It may seem like your congregation disappears into thin air during the summer months, especially in Canada, where the summer is short and the draw of cottages and camping feels impossible to ignore. But people’s faith doesn’t go on hold between May and October. In fact, for an environmentalist like myself, the summer presents an incredible time to nourish my spirit.
Thanks to the abundance of communication tools at our disposal, churches can be a part of our summer lives in a new way. They just need to think creatively and connect with people where they are (in cyberspace).
There are two steps to effective communication: step one, use the right tool and step two, put out interesting content.
Step One: Connect with people directly.
If you have been collecting your members’ email addresses, then you already have a powerful tool for reaching your parishioners while they are on summer break. If you send out e-newsletters or weekly e-bulletins think about what kind of content your parishioner would feel compelled to read while sitting on their dock.
Many churches have a Facebook page which is often more frequently used than their website. This is a great opportunity for summer engagement because you can post pictures, videos or articles that are attractive to your members. You want to keep your text content brief and post frequently. Tag specific members if that is appropriate and ask people questions to get a discussion going. When a lot of people engage with a post, Facebook keeps it in the Newsfeed longer. This means that when your members sign in to Facebook they are more likely to see your post.
Personally, I love Instagram because I am a very amateur photographer and I just love beautiful pictures. I say this because it is important to keep in mind why people interact with different social media platforms. Many people want to see high quality, artistic photos on Instagram. There are also people who enjoy the Instagram accounts that post inspirational quotes or comedic memes. Does any of this sound like you? Do the members of your church use Instagram? If yes and yes, then Instagram is the right social media platform for your church. If no and maybe, then your time might be better spent on Facebook or crafting e-newsletters.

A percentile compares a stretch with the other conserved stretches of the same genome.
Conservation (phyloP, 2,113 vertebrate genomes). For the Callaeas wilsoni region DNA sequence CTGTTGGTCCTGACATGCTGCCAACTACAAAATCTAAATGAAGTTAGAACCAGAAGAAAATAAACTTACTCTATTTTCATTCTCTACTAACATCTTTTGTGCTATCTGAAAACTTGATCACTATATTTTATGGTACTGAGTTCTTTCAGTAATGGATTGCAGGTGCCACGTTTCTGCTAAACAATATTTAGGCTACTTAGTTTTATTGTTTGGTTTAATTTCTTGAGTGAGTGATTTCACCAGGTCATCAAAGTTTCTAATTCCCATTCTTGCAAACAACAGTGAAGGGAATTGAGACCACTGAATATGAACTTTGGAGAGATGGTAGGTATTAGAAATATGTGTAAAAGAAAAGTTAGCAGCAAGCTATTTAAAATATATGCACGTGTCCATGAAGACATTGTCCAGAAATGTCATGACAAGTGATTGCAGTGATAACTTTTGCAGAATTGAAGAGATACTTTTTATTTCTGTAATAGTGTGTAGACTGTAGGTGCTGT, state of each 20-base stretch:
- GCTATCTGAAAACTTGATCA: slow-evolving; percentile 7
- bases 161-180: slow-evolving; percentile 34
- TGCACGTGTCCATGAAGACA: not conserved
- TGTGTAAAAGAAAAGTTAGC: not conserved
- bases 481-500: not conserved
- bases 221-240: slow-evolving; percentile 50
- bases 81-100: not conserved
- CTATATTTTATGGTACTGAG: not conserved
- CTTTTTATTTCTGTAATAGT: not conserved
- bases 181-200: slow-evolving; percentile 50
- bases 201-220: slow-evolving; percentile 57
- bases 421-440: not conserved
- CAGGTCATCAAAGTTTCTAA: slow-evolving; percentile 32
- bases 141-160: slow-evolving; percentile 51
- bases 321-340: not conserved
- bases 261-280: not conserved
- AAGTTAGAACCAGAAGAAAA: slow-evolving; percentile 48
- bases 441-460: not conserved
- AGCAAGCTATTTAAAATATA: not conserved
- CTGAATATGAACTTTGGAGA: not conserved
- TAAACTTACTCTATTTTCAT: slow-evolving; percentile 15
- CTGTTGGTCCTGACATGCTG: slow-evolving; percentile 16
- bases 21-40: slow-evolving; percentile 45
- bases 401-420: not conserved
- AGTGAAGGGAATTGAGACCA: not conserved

This platform is great for sharing an update with your members in less than 140 characters. Twitter requires that you produce brief but meaningful content. You can share links to longer posts from your church’s blog or other websites. For example, pick out a thoughtful question from your sermon and then add a link to the full sermon in your post. You offer a short way to connect and a longer form for your members to follow up with if they have time.
Step Two: Create engaging content.
I have created a list of eight unique content ideas that faith-based organizations can use to stay in touch with their community:
- Daily or weekly meditations or prayers (with a focus on relaxing, revitalizing, breathing, being present, thankfulness, nature, sunsets; things that will resonate with people during the summer months)
- Run a ‘How I connect’ campaign featuring stories from your members about the different ways that they connect with God and Jesus in nature.
- Share relevant news articles to keep your congregation updated on things happening in their city and around the world. The key word here is ‘relevant’ – your content should always be in line with your church’s mission and ministry.
- Share moments of peace and tranquility. A calming picture with a short thought-provoking message fits in well with a leisurely summer lifestyle.
- Send intentional and meaningful messages that say ‘I’m here for you even when you are not physically present’.
- Invite people to send names of those for whom they would like you to pray.
- Send tips for maintaining spiritual health such as ideas for morning prayers or key points from your Sunday sermon.
- Share songs, art or poems that are inspirational.
The key to an effective communication strategy is understanding your audience. The summer presents churches with an opportunity to engage their congregation on a different level. You may have fewer people in the pews but it doesn’t mean that your congregation has entered into a spiritual abyss. You can make meaningful connections with your parishioners via the numerous communication tools that you have at your fingertips.
Don’t forget snail mail. Sending a letter with a morning prayer and a message from your priest or minister is a wonderful way to let your parishioners know that their church is always present.
If you like these ideas, give me a shout firstname.lastname@example.org. I’d love to hear about how you stay connected with your congregation!